Featured 19th Century Painter: Warren Sheppard (American 1858-1937)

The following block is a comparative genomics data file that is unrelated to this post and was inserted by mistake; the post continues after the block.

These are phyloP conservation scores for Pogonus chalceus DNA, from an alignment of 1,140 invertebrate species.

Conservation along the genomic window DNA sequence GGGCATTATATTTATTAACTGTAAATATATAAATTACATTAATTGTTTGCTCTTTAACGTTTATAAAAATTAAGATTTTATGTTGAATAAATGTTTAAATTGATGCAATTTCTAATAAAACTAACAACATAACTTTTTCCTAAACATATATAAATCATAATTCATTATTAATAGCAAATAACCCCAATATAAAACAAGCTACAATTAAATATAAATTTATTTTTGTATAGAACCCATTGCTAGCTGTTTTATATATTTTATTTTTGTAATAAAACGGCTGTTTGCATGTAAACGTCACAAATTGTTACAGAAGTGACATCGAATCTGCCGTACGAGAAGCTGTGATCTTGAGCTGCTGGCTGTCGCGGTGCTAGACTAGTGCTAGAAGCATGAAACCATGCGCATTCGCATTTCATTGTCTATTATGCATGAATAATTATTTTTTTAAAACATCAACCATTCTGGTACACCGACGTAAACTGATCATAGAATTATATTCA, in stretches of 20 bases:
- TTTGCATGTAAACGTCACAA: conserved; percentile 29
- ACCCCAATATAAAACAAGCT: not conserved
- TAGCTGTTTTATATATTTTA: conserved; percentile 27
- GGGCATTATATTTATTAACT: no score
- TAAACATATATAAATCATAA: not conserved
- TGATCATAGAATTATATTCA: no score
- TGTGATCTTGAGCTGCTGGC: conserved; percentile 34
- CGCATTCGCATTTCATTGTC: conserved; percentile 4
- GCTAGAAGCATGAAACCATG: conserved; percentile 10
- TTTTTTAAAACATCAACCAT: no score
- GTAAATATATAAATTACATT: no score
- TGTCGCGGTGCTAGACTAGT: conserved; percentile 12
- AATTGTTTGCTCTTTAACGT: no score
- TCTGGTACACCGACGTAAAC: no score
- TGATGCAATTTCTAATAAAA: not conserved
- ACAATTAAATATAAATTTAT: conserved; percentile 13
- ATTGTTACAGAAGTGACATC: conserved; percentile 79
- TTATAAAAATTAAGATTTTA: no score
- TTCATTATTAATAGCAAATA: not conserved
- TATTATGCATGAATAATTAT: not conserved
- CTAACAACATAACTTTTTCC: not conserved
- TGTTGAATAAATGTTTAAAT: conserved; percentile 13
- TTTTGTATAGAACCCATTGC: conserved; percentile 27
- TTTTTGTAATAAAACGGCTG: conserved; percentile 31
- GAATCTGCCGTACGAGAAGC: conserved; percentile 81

Warren Sheppard loved the sea. He was born in Greenwich, New Jersey, a port city with a long history of shipbuilding and fishing industry on the Cohansey River, a tributary of the Delaware River. Sheppard’s father was a forestry ship captain and the beginning artist often accompanied his father on his boat trips. He began his formal artistic training at the Cooper Union in New York and studied maritime painting techniques with Dutch maritime artist Mauritz de Haas, also in New York. In 1879, Sheppard spent four months drawing in the Mediterranean, including its port cities of Gibraltar, Genoa, Naples and Messina in Sicily. A second trip to Europe from 1888 to 1893 found him in Paris in France and then in Venice in Italy. Yes, he loved the sea, but he also loved the boats that sailed them. Not only was Sheppard an artist, he was an expert in yacht design, ship rigging, and navigation. In fact, 19th century artist Warren Sheppard was a navigator on the 38-foot yawl, “Tamerlan”, when it won the first race from Newport to Bermuda in 1906, under the direction of sailboat designer and sailor Thomas Fleming Day. In 1920 he illustrated and published “Practical Navigation,” which was used by the United States Naval Academy as a training manual. The year of his death, he had completed and illustrated “A Tale of the Sea”, a fictionalized account of his life. Known for his attention to detail, Sheppard had among his clients wealthy yacht owners, whose ships he authentically captured on canvas. Sheppard has also secured commissions for illustrations published in The Brooklyn Eagle, The New York Herald Tribune, and The New York Sun. However, some of his most magnificent paintings are of majestic old sailboats backlit by moonlight, giving them an awe-inspiring presence. Sheppard exhibited at the Brooklyn Art Association (1874-81); National Academy of Design (New York, 1880-1899); Denver Exhibition (1884, gold medal); World’s Columbian Exposition (Chicago, 1893); and the Louisiana Purchase Exposition (St. Louis Exposition, 1904).